Book Reviews,  Theology/Bible

A Review of James Dolezal’s “All That Is in God”

I really wish I had not waited as long as I did to read James Dolezal’s 2017 book All That Is in God: Evangelical Theology and the Challenge of Classical Christian Theism (Reformation Heritage, 2017). As it is, I only picked it up a month or so ago, but I would have picked it up much sooner if I had realized what an important book this is. It’s only 137 pages, but it is without question one of the most significant books that I have ever read. I don’t agree with everything in this book. In fact, there are parts of it that I found quite frustrating. Nevertheless, the main thesis of this book is one that needs to seep down into every nook and cranny of evangelical theology.

Why This Book Is Important

Dolezal’s basic contention is that classical Christian theism has practically disappeared from many quarters of evangelical theology. For Dolezal, classical Christian theism is “marked by a strong commitment to the doctrines of divine aseity, immutability, impassibility, simplicity, eternity, and the substantial unity of the divine persons” (p. 1). These are doctrines that are the bedrock of the Great Tradition and even of the older Protestant confessions (e.g., Belgic Confession, Thirty Nine-Articles of Religion, Westminster Confession of Faith, and Second London Confession of Faith).

Dolezal argues that current evangelical theology is often bereft of the doctrine of God reflected in this tradition. Modernity has eaten through it like a universal acid with the result that many evangelical theologians look askance at basic doctrines that were once considered the foundation for every major tradition of Christian theology. Instead evangelicals have embraced a perspective that Dolezal labels as “theistic mutualism.” Theistic mutualism teaches that God exists in a give-and-take relationship with his creatures in such a way that involves God’s very essence. Dolezal argues that theistic mutualism isn’t merely the perspective of process theologians but also of many evangelical Calvinists. He writes,

“Many [evangelical Calvinists] share with open and process theists the theistic mutualism belief that God’s being is such that He is capable of being moved by His creatures… Confessional Calvinists who uphold any aspect of theistic mutualism are faced with the peculiar and perhaps insurmountable challenge of reconciling their mutualist understanding of the God-world relation with the language and intent of the classical Reformed creeds” (p. 3).

The heart of the problem traces back in many ways to the loss of the doctrine of God’s simplicity—the belief that God is not composed of parts but is one divine, ineffable unity of being. The doctrine of God’s simplicity is reflected in scripture, but it is mainly the necessary implication of God being the prime mover. He is the uncaused cause and therefore can have no essential qualities that are the consequence of some reality outside of himself. God’s simplicity means that all that is in God is God.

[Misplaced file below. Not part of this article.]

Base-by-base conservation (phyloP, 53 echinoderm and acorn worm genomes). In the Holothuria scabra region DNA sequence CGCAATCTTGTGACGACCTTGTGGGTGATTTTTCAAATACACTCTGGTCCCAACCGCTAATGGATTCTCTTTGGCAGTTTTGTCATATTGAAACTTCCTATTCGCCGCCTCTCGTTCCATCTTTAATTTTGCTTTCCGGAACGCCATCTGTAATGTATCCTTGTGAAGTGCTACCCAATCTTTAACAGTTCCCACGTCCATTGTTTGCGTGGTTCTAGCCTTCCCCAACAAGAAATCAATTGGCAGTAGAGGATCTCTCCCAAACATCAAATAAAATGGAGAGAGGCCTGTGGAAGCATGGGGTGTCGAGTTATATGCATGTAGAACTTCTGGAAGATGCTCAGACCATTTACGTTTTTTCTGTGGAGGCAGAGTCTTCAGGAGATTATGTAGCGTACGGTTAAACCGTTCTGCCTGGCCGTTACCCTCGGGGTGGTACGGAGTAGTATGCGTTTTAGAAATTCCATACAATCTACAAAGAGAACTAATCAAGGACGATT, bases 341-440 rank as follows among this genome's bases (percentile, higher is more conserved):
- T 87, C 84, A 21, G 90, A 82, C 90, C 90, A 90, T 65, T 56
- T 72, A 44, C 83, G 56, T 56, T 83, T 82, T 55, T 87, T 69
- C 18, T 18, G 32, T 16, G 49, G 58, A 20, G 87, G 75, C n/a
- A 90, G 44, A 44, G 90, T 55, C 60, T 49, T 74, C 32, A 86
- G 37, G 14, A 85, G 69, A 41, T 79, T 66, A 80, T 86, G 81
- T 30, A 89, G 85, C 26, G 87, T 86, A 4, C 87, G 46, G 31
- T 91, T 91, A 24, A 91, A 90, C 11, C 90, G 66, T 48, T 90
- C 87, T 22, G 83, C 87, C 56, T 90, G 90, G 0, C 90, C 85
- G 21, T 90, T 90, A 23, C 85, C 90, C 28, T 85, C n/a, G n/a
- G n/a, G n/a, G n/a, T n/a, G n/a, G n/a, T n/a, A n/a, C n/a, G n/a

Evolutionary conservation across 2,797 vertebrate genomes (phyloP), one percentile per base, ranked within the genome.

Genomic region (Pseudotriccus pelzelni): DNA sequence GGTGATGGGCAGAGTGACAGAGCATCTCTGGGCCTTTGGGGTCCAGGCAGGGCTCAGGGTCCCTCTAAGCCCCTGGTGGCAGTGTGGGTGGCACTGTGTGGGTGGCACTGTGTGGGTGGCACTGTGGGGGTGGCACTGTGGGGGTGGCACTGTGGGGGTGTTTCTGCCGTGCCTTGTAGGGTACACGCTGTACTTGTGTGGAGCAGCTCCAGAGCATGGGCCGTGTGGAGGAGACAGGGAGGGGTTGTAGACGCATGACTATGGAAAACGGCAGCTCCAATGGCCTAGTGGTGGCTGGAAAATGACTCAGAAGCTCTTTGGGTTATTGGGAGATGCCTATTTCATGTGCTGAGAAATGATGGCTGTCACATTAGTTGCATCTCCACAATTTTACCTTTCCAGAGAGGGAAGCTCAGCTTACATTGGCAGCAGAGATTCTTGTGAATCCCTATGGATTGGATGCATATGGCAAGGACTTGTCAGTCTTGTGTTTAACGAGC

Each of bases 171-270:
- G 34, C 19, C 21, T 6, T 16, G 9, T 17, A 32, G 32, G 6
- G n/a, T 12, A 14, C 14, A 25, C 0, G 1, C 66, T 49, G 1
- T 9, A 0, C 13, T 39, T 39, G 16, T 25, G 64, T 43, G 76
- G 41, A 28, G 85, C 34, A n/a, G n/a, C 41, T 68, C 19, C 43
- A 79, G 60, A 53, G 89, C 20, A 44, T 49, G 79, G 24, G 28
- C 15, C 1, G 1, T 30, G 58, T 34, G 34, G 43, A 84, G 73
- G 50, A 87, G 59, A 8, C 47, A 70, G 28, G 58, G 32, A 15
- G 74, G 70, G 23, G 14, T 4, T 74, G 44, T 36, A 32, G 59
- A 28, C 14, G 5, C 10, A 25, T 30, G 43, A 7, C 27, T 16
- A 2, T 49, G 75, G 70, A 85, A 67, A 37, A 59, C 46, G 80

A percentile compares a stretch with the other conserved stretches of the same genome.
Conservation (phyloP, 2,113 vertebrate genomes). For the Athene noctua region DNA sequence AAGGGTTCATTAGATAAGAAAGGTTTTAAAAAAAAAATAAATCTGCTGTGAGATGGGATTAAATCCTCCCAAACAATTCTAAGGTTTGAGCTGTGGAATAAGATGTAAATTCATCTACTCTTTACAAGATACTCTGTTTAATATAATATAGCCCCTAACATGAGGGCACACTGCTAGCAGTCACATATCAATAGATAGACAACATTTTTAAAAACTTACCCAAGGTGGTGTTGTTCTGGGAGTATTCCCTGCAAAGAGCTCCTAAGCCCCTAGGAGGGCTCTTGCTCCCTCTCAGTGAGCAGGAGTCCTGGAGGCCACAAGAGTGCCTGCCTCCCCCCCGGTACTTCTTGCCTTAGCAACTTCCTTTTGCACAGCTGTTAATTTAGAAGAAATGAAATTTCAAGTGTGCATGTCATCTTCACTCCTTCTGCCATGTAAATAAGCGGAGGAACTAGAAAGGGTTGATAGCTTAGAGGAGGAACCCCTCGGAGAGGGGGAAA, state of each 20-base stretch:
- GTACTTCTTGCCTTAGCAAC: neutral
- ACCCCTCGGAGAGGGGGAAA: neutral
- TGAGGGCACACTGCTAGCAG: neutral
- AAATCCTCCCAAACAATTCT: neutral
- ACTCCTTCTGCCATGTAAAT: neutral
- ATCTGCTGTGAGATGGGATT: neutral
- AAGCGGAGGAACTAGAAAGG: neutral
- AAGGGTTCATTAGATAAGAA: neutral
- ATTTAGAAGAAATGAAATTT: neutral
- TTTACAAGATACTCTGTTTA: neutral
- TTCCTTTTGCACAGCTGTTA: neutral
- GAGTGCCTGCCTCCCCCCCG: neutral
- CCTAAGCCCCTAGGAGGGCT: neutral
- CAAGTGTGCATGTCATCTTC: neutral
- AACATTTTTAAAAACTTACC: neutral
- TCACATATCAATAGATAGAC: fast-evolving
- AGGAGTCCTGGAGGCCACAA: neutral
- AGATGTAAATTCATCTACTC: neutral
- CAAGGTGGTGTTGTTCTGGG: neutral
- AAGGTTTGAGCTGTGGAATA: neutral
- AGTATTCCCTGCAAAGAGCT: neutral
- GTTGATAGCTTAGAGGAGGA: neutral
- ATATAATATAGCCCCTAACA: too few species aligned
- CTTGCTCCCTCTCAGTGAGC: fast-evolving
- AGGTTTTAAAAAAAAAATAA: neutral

“If God is simple, there can be no real distinction between his essence (or substantial form) and attributes… Properly speaking, God is good by virtue of God, not goodness. He is wise by virtue of God, not wisdom. He is powerful by virtue of God, not power. He is love by virtue of God, not love. And when we say that God is goodness itself, wisdom itself, power itself, and love itself, we do not mean that these are so many really distinct parts or forms in God, but simply that He is all that is involved in these terms by virtue of His own divine essence as such… There is nothing in God that is not identical with His divinity, nothing that is not just God Himself” (pp. 42, 43).

There are so many errors that flow downstream from the failure to comprehend this basic point about God’s nature and being. And it is for this reason that this book and its thesis are so important. Personally, I can see this lacuna not only in the current evangelical landscape. I also see it in my own formal theological training. Much of it simply did not lay this basic groundwork of the faith. I am not blaming anyone for this or saying that my experience was uniquely egregious. I think Dolezal is correct that this is a pervasive problem across the spectrum of evangelical theology, and it needs correcting. Even the 2016 trinity debate is understood more clearly as a consequence, in many ways, of the problems that Dolezal outlines in this book.